Cat’s Keto Food Circle, 2013-present

July 2015 Update:  For the last year I’ve been experimenting with a ketogenic eating plan, which is low carb, high fat, and moderate protein. This has been very good for my health – I no longer crave sugary foods, for example.  The following is a summary; see Ketogenic Diet article for more detail.

The calorie breakdown for my Keto plan is 75% good fats, 20% Protein, 5% good carbs, and no grains (as pictured in image, right), although when I started, it was probably more like 65% fats, 25% protein and 10% good carbs.

Based on above %’s, assuming by calories, for 2000 calories/day, as illustrated in Cat’s Keto Circle, right:

  • 75% Fat – 1500 calories (167 grams, at 9 calories per gram);
  • 20% protein = 400 calories (100 grams, at 4 calories per gram);
  • 5% carb = 100 calories (25 grams, at 4 calories per gram).

NOTE: When figuring calories, remember that fats have higher calorie count per gram than protein and carbs.  Fat: 9 cal/g; Protein: 4 cal/g; Carb: 4 cal/g

My typical daily meals, 2014-2015:

  • Breakfast: 8 oz fat-rich smoothie that includes ¼ cup raw whole milk, 1 Tbsp cream, 2 Tbsp coconut oil, 2 ml cod liver oil, 2 Tbsp whole-fat plain yogurt, 2 Tbsp whole-fat cottage cheese, 1 coddled egg; ½ fresh avocado, 2 oz green banana, ¼ whole apple, ¼ tsp fermented orange (flesh and peel), fresh parsley, and various powdered supplements.  (I make twice this amount and save the other half for dinner’s dessert);
  • Lunch: typically a salad (with chicken or salmon, nuts and homemade salad dressing that includes real olive oil or avo-mayo), and a dessert of fresh apple and brie cheese;
  • Dinner: typically 2-3 oz of meat (bison, chicken, pork or fish), braised broccoli, kale or green beans, steamed beet-root, and a greens salad with basil-balsamic dressing, followed by leftover smoothie and small handful of sprouted almonds, cashews or pecans for dessert.

Cyclic ketogenic (CKD) plan

In 2016 I altered my keto plan to a cyclic keto (CKD) plan (see Cyclical Ketogenic Diet (CKD) and Metabolic Mitochondrial Therapy (MMT) for more detail), eating:

  • keto as above for 4-5 days a week, and
  • lower fat/higher-carb for the remaining 2-3 days in the week.

[Note for protein types: grains should not be consumed for first 60 days of the diet. After that, they can be consumed in small quantities and ONLY if sprouted or pre-soaked whole grains – no white flour. Thus: do not switch from keto to CK until after 60 days, if you plan to add grains.]

I have not yet created a Food Circle/Plate for the CK Diet. Daily menu for:

  • Keto days: as above for Ketogenic diet
  • High-carb days: as follows (differences from keto plan are in violet):

My typical meals for high-carb days:

  • Breakfast: 8 oz fat-rich smoothie that includes ¼ cup raw whole milk, 1 tsp cream, 2 tsp coconut oil, 2 ml cod liver oil, 2 Tbsp whole-fat plain yogurt, 2 Tbsp whole-fat cottage cheese, 1 coddled egg; ¼ fresh avocado, 2 oz yellow banana, ¼ whole apple, ¼ tsp fermented orange (flesh and peel), fresh parsley, and various powdered supplements    (I make twice this amount and save the other half for dinner’s dessert);
  • Lunch: meaty sandwich on sprouted whole wheat bread with lettuce, tomato and butter or avo-mayo, plus a small greens salad with orange sesame dressing, and dessert of apple and brie cheese;
  • Dinner: typically 2-3 oz of meat (bison, chicken, pork or fish), baked winter squash/sweet potato, or slice of sprouted whole wheat bread with butter), steamed beet-root, and a greens salad with basil-balsamic dressing, followed by leftover smoothie and 2 – 3 sprouted almonds, cashews or pecans for dessert.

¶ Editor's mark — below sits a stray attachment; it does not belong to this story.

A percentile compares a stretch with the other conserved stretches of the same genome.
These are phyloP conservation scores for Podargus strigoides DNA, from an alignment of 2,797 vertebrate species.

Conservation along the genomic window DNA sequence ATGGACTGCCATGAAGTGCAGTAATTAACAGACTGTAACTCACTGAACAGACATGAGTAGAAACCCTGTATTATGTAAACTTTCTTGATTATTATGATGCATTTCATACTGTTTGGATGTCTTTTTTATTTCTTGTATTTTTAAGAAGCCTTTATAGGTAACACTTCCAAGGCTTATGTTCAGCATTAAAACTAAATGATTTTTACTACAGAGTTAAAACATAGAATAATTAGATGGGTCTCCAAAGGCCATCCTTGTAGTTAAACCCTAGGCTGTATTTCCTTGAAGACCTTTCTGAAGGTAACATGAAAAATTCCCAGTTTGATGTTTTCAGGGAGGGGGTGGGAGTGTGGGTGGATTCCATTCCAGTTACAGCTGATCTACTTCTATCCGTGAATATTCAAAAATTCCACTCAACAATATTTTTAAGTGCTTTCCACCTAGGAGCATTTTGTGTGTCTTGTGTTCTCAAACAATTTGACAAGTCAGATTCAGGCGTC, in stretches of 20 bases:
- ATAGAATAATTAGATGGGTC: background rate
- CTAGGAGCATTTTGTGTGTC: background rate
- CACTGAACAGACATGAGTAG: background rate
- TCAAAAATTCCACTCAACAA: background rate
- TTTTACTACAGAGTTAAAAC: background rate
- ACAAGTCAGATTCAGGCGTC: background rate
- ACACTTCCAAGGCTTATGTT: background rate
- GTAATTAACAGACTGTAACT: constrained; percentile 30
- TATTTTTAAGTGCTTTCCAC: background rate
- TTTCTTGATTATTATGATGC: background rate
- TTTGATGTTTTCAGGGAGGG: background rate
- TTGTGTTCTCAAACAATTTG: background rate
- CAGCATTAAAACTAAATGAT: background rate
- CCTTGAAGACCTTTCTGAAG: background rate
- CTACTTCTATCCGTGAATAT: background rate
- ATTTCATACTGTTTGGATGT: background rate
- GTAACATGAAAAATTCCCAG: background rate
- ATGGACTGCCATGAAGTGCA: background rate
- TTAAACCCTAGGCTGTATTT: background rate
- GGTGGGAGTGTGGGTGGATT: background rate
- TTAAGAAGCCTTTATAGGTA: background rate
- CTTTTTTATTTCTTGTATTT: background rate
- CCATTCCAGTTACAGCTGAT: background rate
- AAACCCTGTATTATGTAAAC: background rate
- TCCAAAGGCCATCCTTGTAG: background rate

Note that the hi-carb foods are higher in both starches and fiber, and that added fats are cut roughly in half.

Additional info

Glycemic Index Info

Don’t be afraid of foods with a high glycemic index, just consume them occasionally and with moderation.  It helps to eat them with fat and protein, to slow down their absorption and thus minimize insulin spiking.

For Glycemic Index Tables, refer to the following web sites:

  • Diabetes Mall (12)
  • Glycemic Edge (13)
  • Herbal Vitality (my favorite) (14)
  • South Beach Diet (15)

Other Considerations

  • Unrefined sea salt, such as Celtic sea salt, Himalayan Salt) are preferred, instead of regular salt whenever possible, as they provide the full spectrum of trace minerals. If you cannot find this kind of salt, try Kosher salt, or at least avoid iodized salt (get your iodine from kelp – I add powdered kelp to my morning smoothie). Also try adding a small amount of unrefined sea salt to your drinking water (about ⅛ tsp per cup of filtered water), to avoid dehydration.
  • High-vitamin Fats:  Because our modern diet is lacking in sources of high-vitamin fats, consider adding the following to your daily regime:
    • High vitamin cod liver oil (rich in vitamins A and D), such as Dr Ron’s (10) or Blue Ice Fermented Cod Liver Oil (11)
    • High vitamin butter or butter oil from grass-fed dairy animals (rich in vitamins A, D and K); for example, Lifeline brand (from Montana) or  Kerrygold brand of butter  or cheeses (from Ireland (9A, 9B)).
  • Spices:  Cook and bake with spices frequently, as they provide many health benefits. I add cinnamon to my morning smoothie; I used to add turmeric as well, but it stained my teeth orange, so now I take it in capsules.

I have not added the sections on “Recommendations by Meal,” and “Daily Diet Example” from my old iWeb site (Health-Diet section) to this posting. I may provide them as pdf files.

For parts 1 and 3 of this series on diet, go to:


  1. Mercola:
    1. (2) Dr. Ron Rosedale article
    2. (7)
    3. (9)
    4. Beginner’s Guide to Ketogenic Diet:
  2. (1)
  3. (3)
  4. (4)
  5. (5)
  6. (6)
  7. (8) Mother Earth News October/November 2007
  8. USDA:
    1.; link no longer valid. See for brief history of the food guide images.
  9. Kerrygold:
    1. Butter:
    2. Cheeses:
  10. Dr Ron’s Cod Liver Oil:
  11. Green Pastures Blue Ice Fermented Cod Liver Oil (on Amazon, search ASIN B004QCMGTG)
  12. Diabetes Mall (12):
  13. Glycemic Edge (13):
  14. Herbal Vitality (my favorite) (14):
  15. South Beach Diet (15):